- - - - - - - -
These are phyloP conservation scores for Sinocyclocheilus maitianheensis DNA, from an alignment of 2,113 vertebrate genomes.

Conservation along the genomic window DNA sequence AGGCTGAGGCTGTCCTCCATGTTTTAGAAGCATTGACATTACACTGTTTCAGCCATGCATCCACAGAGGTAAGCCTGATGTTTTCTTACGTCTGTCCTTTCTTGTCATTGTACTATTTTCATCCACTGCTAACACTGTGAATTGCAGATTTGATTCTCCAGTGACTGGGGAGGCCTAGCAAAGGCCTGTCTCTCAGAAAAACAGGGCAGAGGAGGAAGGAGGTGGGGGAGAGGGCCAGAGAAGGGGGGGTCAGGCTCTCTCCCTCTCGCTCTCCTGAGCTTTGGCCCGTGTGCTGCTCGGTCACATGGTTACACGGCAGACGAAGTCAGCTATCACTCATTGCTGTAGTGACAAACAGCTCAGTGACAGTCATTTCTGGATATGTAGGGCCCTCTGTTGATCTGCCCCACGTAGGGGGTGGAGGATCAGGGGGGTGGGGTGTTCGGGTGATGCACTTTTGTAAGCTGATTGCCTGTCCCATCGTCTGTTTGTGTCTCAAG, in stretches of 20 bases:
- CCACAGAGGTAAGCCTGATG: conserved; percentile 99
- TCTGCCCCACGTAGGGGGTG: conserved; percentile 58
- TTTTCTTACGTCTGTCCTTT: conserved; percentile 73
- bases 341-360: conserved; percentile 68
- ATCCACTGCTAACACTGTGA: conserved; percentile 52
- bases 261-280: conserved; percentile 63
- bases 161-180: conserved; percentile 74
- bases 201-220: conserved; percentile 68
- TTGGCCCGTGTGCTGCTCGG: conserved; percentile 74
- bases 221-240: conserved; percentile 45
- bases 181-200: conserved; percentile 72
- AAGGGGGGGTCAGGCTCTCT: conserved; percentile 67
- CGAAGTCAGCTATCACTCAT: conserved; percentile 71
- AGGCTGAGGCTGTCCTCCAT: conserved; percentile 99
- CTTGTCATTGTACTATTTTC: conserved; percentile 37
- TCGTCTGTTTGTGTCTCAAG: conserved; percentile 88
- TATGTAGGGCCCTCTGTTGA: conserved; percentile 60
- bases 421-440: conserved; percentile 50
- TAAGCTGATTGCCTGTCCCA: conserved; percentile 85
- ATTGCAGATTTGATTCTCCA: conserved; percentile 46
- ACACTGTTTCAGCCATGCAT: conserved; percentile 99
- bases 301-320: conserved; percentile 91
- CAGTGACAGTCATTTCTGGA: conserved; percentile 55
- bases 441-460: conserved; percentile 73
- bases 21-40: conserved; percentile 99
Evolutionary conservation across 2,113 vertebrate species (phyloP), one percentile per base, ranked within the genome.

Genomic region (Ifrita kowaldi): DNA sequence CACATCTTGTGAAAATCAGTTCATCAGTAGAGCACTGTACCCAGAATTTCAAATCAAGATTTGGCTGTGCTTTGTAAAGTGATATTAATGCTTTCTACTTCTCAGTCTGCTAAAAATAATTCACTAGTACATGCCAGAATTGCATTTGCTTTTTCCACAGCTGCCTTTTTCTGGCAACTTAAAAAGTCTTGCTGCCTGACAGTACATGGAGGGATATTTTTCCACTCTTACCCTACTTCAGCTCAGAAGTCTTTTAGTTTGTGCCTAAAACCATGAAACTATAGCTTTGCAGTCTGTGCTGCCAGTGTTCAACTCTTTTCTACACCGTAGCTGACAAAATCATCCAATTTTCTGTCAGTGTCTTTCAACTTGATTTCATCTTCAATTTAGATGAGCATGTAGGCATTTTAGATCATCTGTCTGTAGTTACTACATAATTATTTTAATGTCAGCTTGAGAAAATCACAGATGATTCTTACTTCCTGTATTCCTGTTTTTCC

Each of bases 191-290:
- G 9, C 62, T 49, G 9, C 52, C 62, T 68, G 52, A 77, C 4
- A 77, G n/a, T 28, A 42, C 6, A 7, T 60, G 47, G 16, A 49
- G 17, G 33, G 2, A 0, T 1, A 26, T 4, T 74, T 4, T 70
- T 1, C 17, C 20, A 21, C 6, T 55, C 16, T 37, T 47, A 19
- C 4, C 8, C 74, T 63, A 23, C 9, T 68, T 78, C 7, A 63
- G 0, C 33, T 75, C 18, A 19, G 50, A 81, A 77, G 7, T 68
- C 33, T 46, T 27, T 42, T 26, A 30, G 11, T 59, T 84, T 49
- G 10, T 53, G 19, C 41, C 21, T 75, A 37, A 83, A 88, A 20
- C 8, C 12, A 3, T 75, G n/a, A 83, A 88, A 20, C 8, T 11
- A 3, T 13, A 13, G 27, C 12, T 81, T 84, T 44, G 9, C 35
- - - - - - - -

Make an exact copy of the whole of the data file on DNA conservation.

These are phyloP conservation scores for Sinocyclocheilus maitianheensis DNA, from an alignment of 2,113 vertebrate genomes.

Conservation along the genomic window DNA sequence AGGCTGAGGCTGTCCTCCATGTTTTAGAAGCATTGACATTACACTGTTTCAGCCATGCATCCACAGAGGTAAGCCTGATGTTTTCTTACGTCTGTCCTTTCTTGTCATTGTACTATTTTCATCCACTGCTAACACTGTGAATTGCAGATTTGATTCTCCAGTGACTGGGGAGGCCTAGCAAAGGCCTGTCTCTCAGAAAAACAGGGCAGAGGAGGAAGGAGGTGGGGGAGAGGGCCAGAGAAGGGGGGGTCAGGCTCTCTCCCTCTCGCTCTCCTGAGCTTTGGCCCGTGTGCTGCTCGGTCACATGGTTACACGGCAGACGAAGTCAGCTATCACTCATTGCTGTAGTGACAAACAGCTCAGTGACAGTCATTTCTGGATATGTAGGGCCCTCTGTTGATCTGCCCCACGTAGGGGGTGGAGGATCAGGGGGGTGGGGTGTTCGGGTGATGCACTTTTGTAAGCTGATTGCCTGTCCCATCGTCTGTTTGTGTCTCAAG, in stretches of 20 bases:
- CCACAGAGGTAAGCCTGATG: conserved; percentile 99
- TCTGCCCCACGTAGGGGGTG: conserved; percentile 58
- TTTTCTTACGTCTGTCCTTT: conserved; percentile 73
- bases 341-360: conserved; percentile 68
- ATCCACTGCTAACACTGTGA: conserved; percentile 52
- bases 261-280: conserved; percentile 63
- bases 161-180: conserved; percentile 74
- bases 201-220: conserved; percentile 68
- TTGGCCCGTGTGCTGCTCGG: conserved; percentile 74
- bases 221-240: conserved; percentile 45
- bases 181-200: conserved; percentile 72
- AAGGGGGGGTCAGGCTCTCT: conserved; percentile 67
- CGAAGTCAGCTATCACTCAT: conserved; percentile 71
- AGGCTGAGGCTGTCCTCCAT: conserved; percentile 99
- CTTGTCATTGTACTATTTTC: conserved; percentile 37
- TCGTCTGTTTGTGTCTCAAG: conserved; percentile 88
- TATGTAGGGCCCTCTGTTGA: conserved; percentile 60
- bases 421-440: conserved; percentile 50
- TAAGCTGATTGCCTGTCCCA: conserved; percentile 85
- ATTGCAGATTTGATTCTCCA: conserved; percentile 46
- ACACTGTTTCAGCCATGCAT: conserved; percentile 99
- bases 301-320: conserved; percentile 91
- CAGTGACAGTCATTTCTGGA: conserved; percentile 55
- bases 441-460: conserved; percentile 73
- bases 21-40: conserved; percentile 99
Evolutionary conservation across 2,113 vertebrate species (phyloP), one percentile per base, ranked within the genome.

Genomic region (Ifrita kowaldi): DNA sequence CACATCTTGTGAAAATCAGTTCATCAGTAGAGCACTGTACCCAGAATTTCAAATCAAGATTTGGCTGTGCTTTGTAAAGTGATATTAATGCTTTCTACTTCTCAGTCTGCTAAAAATAATTCACTAGTACATGCCAGAATTGCATTTGCTTTTTCCACAGCTGCCTTTTTCTGGCAACTTAAAAAGTCTTGCTGCCTGACAGTACATGGAGGGATATTTTTCCACTCTTACCCTACTTCAGCTCAGAAGTCTTTTAGTTTGTGCCTAAAACCATGAAACTATAGCTTTGCAGTCTGTGCTGCCAGTGTTCAACTCTTTTCTACACCGTAGCTGACAAAATCATCCAATTTTCTGTCAGTGTCTTTCAACTTGATTTCATCTTCAATTTAGATGAGCATGTAGGCATTTTAGATCATCTGTCTGTAGTTACTACATAATTATTTTAATGTCAGCTTGAGAAAATCACAGATGATTCTTACTTCCTGTATTCCTGTTTTTCC

Each of bases 191-290:
- G 9, C 62, T 49, G 9, C 52, C 62, T 68, G 52, A 77, C 4
- A 77, G n/a, T 28, A 42, C 6, A 7, T 60, G 47, G 16, A 49
- G 17, G 33, G 2, A 0, T 1, A 26, T 4, T 74, T 4, T 70
- T 1, C 17, C 20, A 21, C 6, T 55, C 16, T 37, T 47, A 19
- C 4, C 8, C 74, T 63, A 23, C 9, T 68, T 78, C 7, A 63
- G 0, C 33, T 75, C 18, A 19, G 50, A 81, A 77, G 7, T 68
- C 33, T 46, T 27, T 42, T 26, A 30, G 11, T 59, T 84, T 49
- G 10, T 53, G 19, C 41, C 21, T 75, A 37, A 83, A 88, A 20
- C 8, C 12, A 3, T 75, G n/a, A 83, A 88, A 20, C 8, T 11
- A 3, T 13, A 13, G 27, C 12, T 81, T 84, T 44, G 9, C 35